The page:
An Analysis of Community Response to Poor Winter Air Quality Episodes in Salt Lake City, Utah from 2000 to 2015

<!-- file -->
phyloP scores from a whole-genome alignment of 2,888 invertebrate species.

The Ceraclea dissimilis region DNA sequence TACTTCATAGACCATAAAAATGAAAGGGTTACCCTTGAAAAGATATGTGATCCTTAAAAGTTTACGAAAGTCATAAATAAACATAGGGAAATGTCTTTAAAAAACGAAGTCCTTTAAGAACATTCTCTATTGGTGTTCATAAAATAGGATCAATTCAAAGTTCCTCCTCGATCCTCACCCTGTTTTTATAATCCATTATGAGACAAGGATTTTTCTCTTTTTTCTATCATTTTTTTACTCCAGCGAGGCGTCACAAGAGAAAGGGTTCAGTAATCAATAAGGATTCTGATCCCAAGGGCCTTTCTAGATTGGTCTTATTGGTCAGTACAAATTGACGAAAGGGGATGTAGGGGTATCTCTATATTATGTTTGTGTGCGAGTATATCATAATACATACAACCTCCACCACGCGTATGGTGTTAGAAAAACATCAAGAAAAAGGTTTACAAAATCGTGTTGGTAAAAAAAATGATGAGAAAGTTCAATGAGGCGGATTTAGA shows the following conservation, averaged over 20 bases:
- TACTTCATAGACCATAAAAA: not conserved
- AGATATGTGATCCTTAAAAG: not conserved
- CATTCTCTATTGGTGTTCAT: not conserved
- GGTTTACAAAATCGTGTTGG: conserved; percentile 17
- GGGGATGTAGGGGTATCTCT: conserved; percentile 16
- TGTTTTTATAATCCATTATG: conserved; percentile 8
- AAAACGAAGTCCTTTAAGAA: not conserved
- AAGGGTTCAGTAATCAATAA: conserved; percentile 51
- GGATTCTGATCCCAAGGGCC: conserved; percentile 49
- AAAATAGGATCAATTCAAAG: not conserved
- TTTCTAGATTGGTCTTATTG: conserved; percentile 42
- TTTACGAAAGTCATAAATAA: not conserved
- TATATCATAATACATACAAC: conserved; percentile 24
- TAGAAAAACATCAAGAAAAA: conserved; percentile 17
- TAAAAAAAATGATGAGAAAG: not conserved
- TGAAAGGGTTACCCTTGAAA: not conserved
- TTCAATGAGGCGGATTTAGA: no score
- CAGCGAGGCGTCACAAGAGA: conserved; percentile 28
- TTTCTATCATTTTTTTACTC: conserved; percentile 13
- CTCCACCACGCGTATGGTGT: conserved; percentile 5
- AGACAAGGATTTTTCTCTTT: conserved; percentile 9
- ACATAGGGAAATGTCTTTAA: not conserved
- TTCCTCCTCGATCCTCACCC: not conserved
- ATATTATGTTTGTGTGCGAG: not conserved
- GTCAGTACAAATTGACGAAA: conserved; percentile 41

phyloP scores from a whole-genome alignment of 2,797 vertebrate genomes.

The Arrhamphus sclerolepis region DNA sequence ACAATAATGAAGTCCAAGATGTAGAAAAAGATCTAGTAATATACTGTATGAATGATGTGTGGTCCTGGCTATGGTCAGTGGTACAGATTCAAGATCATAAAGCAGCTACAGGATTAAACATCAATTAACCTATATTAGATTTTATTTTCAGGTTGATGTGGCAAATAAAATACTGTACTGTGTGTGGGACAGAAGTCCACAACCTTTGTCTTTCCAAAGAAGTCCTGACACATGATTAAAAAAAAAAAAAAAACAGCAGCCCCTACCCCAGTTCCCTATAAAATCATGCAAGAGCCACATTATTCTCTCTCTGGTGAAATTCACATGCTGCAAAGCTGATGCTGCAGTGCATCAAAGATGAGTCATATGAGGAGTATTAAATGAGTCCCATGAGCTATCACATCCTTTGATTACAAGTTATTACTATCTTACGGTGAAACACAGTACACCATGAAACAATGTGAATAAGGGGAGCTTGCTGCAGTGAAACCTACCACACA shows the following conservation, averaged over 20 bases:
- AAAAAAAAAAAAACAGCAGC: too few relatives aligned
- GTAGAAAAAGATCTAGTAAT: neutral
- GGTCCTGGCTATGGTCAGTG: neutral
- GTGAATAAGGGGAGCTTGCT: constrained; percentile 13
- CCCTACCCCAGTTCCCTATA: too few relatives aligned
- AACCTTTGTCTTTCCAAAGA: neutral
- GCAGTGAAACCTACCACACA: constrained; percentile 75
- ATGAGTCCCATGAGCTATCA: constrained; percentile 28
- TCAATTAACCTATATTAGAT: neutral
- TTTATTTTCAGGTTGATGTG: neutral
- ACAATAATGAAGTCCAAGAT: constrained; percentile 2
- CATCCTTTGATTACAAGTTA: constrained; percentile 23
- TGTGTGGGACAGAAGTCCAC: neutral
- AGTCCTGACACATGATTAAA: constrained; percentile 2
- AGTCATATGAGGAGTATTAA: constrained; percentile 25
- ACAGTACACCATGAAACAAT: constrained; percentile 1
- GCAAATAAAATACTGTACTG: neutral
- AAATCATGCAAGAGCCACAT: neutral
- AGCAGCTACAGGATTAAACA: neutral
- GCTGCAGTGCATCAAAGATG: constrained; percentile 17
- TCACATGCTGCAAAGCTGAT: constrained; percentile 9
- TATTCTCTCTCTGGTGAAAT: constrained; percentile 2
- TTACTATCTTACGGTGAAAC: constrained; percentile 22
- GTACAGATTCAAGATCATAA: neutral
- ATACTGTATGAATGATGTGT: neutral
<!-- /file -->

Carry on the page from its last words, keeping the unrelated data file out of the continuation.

This investigation focuses on poor air quality episodes in Salt Lake City, Utah, as a result of winter temperature inversions in the Salt Lake Valley. The research question, “What strategies does the analysis of community response to poor winter air quality episodes from 2000-2015 in Salt Lake City, Utah offer for the reduction of emissions?” is concerned primarily with the relationship between Salt Lake residents and air quality research, education, and policy. The unique geography of the Salt Lake Valley makes it prone to cold-air pools during the winter that trap emissions in the valley for several days at a time. This leads to the buildup of particulate matter and significant health impacts on Salt Lake residents. Additionally, it led to the designation of Salt Lake as a nonattainment zone for air quality by the United States Environmental Protection Agency. Because of this, the Utah state government must prove that the state is actively improving the air. Several sources were synthesized and analyzed in order to determine which strategies have been effective in the past and what future actions could be taken to improve air quality in Utah. These include surveys conducted by the organization Envision Utah regarding the relationship between quality of life and air quality, personal interviews with University of Utah air quality researchers Kevin Perry and John Lin and air quality educator Deborah Burney-Sigman, a series of air quality research papers and news articles, and specific environmental policies. This analysis illustrates the need for more effective government policies that incorporate air quality education into schools, fund research programs, expand public transit and community involvement, and require more efficient combustion technologies.
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